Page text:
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Eric Cantors Polling Firm Takes Heat (Updated)
Eric Cantor’s polling firm is taking heat for showing him ahead by a massive margin two weeks before he lost the primary. (Bill Clark/CQ Roll Call File Photo)

Updated 5:25 p.m. | After House Majority Leader Eric Cantor’s stunning primary loss in Virginia Tuesday night, national GOP operatives are barreling through the five stages of grief: Denial, anger, and now bargaining — looking for answers on his out-of-the-blue political death.

Their fingers are, in part, pointed directly at McLaughlin & Associates, the Republican polling firm behind the wildly incorrect survey on Cantor’s race. In his poll conducted at the end of May, Cantor had a 34-point lead over college professor David Brat.

Two weeks later, Cantor faced a 12-point drubbing.

Republican operatives were hesitant to criticize McLaughlin & Associates on the record. But privately, they pointed to the firm’s well-documented track record.

One Republican campaign aide said they have cautioned candidates to take a second look if they want to hire McLaughlin & Associates for their bids — and will continue to warn them following Cantor’s loss.

“[I will tell them], ‘You should take a real look at what happened last night and reassess your team going forward,’ ” said the aide, who was granted anonymity to speak candidly.

John McLaughlin, president and partner at McLaughlin & Associates, did not immediately return a request for comment. But he has told reporters that Democrats meddled in the primary, which was partially to blame for the numbers being off in Virginia’s 7th District.

This wasn’t the firm’s first high-profile mistake in Virginia. In October 2012, a McLaughlin & Associates survey showed Mitt Romney leading President Barack Obama, 51 percent to 44 percent. Romney went on to lose, 51 percent to 47 percent.

Also that year, the firm had surveys that showed former Sen. George Allen, R-Va., leading now-Sen. Tim Kaine, D-Va., 47 percent to 44 percent, in October. Kaine went on to defeat Allen, 53 percent to 47 percent.

In 2012, Roll Call’s Shop Talk column declared McLaughlin & Associates one of the consultant “losers” of the cycle. But it wasn’t the only GOP polling firm to take a hit that year, and part of the issue appeared to be an incorrect judgment of what the electorate would look like.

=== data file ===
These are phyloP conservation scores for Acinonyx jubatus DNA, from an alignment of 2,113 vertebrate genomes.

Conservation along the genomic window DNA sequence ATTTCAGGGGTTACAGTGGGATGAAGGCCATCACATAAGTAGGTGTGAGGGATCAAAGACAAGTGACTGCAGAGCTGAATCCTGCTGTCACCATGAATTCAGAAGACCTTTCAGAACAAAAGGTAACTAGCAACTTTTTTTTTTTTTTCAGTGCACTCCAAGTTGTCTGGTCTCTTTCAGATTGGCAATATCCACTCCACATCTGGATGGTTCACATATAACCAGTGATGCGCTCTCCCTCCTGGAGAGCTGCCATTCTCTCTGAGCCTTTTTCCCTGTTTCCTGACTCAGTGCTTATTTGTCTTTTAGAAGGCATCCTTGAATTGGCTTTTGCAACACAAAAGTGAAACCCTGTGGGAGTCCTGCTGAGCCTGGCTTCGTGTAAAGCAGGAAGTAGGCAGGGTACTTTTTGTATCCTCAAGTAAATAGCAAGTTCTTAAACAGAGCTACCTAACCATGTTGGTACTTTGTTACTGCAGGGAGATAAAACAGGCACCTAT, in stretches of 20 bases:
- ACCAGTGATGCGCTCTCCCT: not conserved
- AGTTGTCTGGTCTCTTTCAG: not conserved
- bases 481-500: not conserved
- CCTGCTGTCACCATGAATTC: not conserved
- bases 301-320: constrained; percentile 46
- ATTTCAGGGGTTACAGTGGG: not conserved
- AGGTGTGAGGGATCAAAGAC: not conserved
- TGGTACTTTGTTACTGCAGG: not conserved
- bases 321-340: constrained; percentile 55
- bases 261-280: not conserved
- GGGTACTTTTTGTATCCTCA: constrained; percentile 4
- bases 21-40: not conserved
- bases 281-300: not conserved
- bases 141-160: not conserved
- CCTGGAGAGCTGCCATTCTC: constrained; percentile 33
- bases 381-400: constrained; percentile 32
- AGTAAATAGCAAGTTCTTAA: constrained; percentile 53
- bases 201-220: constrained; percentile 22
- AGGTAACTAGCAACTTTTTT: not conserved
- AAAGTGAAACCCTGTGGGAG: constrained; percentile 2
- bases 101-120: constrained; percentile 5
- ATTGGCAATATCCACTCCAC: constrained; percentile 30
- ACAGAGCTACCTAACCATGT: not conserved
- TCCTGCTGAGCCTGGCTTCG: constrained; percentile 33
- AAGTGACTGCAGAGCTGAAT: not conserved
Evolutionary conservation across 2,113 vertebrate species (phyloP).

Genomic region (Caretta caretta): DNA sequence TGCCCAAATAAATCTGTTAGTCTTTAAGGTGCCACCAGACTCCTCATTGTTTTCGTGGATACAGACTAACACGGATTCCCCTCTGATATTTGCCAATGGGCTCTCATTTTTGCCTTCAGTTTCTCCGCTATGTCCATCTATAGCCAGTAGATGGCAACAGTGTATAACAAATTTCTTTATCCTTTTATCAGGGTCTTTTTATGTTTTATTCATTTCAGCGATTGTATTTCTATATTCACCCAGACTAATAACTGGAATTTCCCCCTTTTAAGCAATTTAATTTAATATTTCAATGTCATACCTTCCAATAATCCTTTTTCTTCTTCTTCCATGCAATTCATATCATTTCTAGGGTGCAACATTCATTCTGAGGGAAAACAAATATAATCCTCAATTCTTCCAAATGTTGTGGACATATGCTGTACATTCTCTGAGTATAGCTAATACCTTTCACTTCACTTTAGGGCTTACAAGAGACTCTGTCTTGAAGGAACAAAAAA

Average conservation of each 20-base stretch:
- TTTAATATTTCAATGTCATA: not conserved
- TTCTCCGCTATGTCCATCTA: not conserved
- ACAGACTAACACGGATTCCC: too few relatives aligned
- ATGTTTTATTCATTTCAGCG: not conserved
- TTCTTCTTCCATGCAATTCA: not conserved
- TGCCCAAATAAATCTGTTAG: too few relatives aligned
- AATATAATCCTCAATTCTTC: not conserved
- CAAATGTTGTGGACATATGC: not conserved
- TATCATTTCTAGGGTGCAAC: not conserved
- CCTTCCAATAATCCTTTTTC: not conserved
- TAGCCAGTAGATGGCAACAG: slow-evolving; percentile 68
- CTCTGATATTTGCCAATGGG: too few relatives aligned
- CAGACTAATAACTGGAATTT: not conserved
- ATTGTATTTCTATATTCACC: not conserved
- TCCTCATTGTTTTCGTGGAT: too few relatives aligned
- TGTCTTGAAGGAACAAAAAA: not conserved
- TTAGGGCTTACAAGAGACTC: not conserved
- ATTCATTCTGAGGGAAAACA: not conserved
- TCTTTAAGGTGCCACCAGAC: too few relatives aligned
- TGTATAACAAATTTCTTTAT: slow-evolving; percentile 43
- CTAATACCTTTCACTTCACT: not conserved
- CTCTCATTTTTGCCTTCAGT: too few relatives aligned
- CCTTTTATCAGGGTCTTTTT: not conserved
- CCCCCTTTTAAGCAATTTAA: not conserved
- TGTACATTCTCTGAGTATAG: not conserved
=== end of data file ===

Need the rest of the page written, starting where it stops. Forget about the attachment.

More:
McLaughlin & Associates has done polling for a number of candidates and members of Congress. It took in more than $8 million in business for Republicans in the 2012 and 2014 cycles — including the Republican National Committee and Cantor’s Young Guns group, according to data compiled by CQ Roll Call’s Political Moneyline.

Several current members and some candidates have hired McLaughlin.

Most notably, GOP Rep. Jack Kingston has hired the firm for his Senate bid in Georgia this cycle. Kingston’s campaign released an internal poll conducted by McLaughlin earlier this week, and the congressman’s aides said they are confident in the numbers and have no plans to switch up their team.

“You know, I think that every race is different, and you can’t really apply what happens in one race to another,” said Chris Crawford, a spokesman for Kingston’s campaign. “We are confident in our team.”

But Kingston’s runoff opponent, businessman David Perdue, sent a Wednesday missive pointing to Kingston’s internal pre-primary polling from McLaughlin & Associates as reason to doubt Kingston’s lead.

Other Republican operatives say that signing new clients will be a challenge for the firm — whether campaigns are warned about their track record or not.

“[You] don’t need to blacklist them,” one senior Republican strategist said. “They’ve backlisted themselves.”

But least one client said on Wednesday that he has no plans to fire McLaughlin in the immediate future.

“I’ve got 100 percent confidence in the team I have in place,” Rep. David Jolly, R-Fla., said at the Capitol Wednesday.

Jolly is running unopposed for the GOP nomination in Florida’s 13th District. Even though it is a competitive district, he does not have a significant challenge in the fall.

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